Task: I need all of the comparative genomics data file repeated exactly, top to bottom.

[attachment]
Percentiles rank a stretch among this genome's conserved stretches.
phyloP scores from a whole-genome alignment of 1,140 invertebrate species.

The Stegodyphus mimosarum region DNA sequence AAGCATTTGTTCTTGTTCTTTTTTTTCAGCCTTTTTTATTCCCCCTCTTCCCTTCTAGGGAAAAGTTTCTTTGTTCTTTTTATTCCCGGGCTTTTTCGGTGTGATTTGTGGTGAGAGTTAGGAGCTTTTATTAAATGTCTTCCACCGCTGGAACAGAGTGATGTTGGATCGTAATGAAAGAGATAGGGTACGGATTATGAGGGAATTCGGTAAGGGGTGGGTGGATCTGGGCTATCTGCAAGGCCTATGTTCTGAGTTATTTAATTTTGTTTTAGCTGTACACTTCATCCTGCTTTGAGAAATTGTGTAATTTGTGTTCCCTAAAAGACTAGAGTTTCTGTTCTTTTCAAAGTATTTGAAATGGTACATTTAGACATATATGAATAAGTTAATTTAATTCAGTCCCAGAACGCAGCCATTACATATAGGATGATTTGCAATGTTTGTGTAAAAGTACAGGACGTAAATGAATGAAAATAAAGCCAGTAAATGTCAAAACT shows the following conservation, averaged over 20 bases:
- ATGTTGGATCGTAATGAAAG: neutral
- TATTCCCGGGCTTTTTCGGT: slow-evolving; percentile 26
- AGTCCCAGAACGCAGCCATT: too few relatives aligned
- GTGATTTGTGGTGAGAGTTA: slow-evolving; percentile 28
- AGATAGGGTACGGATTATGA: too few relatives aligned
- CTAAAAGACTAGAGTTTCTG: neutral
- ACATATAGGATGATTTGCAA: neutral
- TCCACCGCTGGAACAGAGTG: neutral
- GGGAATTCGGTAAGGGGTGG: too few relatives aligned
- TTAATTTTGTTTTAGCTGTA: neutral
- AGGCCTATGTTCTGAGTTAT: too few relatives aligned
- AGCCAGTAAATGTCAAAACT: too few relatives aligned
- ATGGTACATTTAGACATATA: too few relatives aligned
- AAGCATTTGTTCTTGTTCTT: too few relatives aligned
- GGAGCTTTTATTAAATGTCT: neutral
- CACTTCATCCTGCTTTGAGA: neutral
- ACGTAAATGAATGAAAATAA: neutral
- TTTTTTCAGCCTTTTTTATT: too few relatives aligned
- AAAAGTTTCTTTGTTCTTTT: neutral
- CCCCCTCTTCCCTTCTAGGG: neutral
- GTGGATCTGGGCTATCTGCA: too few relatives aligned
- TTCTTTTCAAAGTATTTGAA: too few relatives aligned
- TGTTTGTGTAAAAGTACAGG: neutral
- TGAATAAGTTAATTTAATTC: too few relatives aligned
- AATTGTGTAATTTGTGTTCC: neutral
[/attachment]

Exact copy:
Percentiles rank a stretch among this genome's conserved stretches.
phyloP scores from a whole-genome alignment of 1,140 invertebrate species.

The Stegodyphus mimosarum region DNA sequence AAGCATTTGTTCTTGTTCTTTTTTTTCAGCCTTTTTTATTCCCCCTCTTCCCTTCTAGGGAAAAGTTTCTTTGTTCTTTTTATTCCCGGGCTTTTTCGGTGTGATTTGTGGTGAGAGTTAGGAGCTTTTATTAAATGTCTTCCACCGCTGGAACAGAGTGATGTTGGATCGTAATGAAAGAGATAGGGTACGGATTATGAGGGAATTCGGTAAGGGGTGGGTGGATCTGGGCTATCTGCAAGGCCTATGTTCTGAGTTATTTAATTTTGTTTTAGCTGTACACTTCATCCTGCTTTGAGAAATTGTGTAATTTGTGTTCCCTAAAAGACTAGAGTTTCTGTTCTTTTCAAAGTATTTGAAATGGTACATTTAGACATATATGAATAAGTTAATTTAATTCAGTCCCAGAACGCAGCCATTACATATAGGATGATTTGCAATGTTTGTGTAAAAGTACAGGACGTAAATGAATGAAAATAAAGCCAGTAAATGTCAAAACT shows the following conservation, averaged over 20 bases:
- ATGTTGGATCGTAATGAAAG: neutral
- TATTCCCGGGCTTTTTCGGT: slow-evolving; percentile 26
- AGTCCCAGAACGCAGCCATT: too few relatives aligned
- GTGATTTGTGGTGAGAGTTA: slow-evolving; percentile 28
- AGATAGGGTACGGATTATGA: too few relatives aligned
- CTAAAAGACTAGAGTTTCTG: neutral
- ACATATAGGATGATTTGCAA: neutral
- TCCACCGCTGGAACAGAGTG: neutral
- GGGAATTCGGTAAGGGGTGG: too few relatives aligned
- TTAATTTTGTTTTAGCTGTA: neutral
- AGGCCTATGTTCTGAGTTAT: too few relatives aligned
- AGCCAGTAAATGTCAAAACT: too few relatives aligned
- ATGGTACATTTAGACATATA: too few relatives aligned
- AAGCATTTGTTCTTGTTCTT: too few relatives aligned
- GGAGCTTTTATTAAATGTCT: neutral
- CACTTCATCCTGCTTTGAGA: neutral
- ACGTAAATGAATGAAAATAA: neutral
- TTTTTTCAGCCTTTTTTATT: too few relatives aligned
- AAAAGTTTCTTTGTTCTTTT: neutral
- CCCCCTCTTCCCTTCTAGGG: neutral
- GTGGATCTGGGCTATCTGCA: too few relatives aligned
- TTCTTTTCAAAGTATTTGAA: too few relatives aligned
- TGTTTGTGTAAAAGTACAGG: neutral
- TGAATAAGTTAATTTAATTC: too few relatives aligned
- AATTGTGTAATTTGTGTTCC: neutral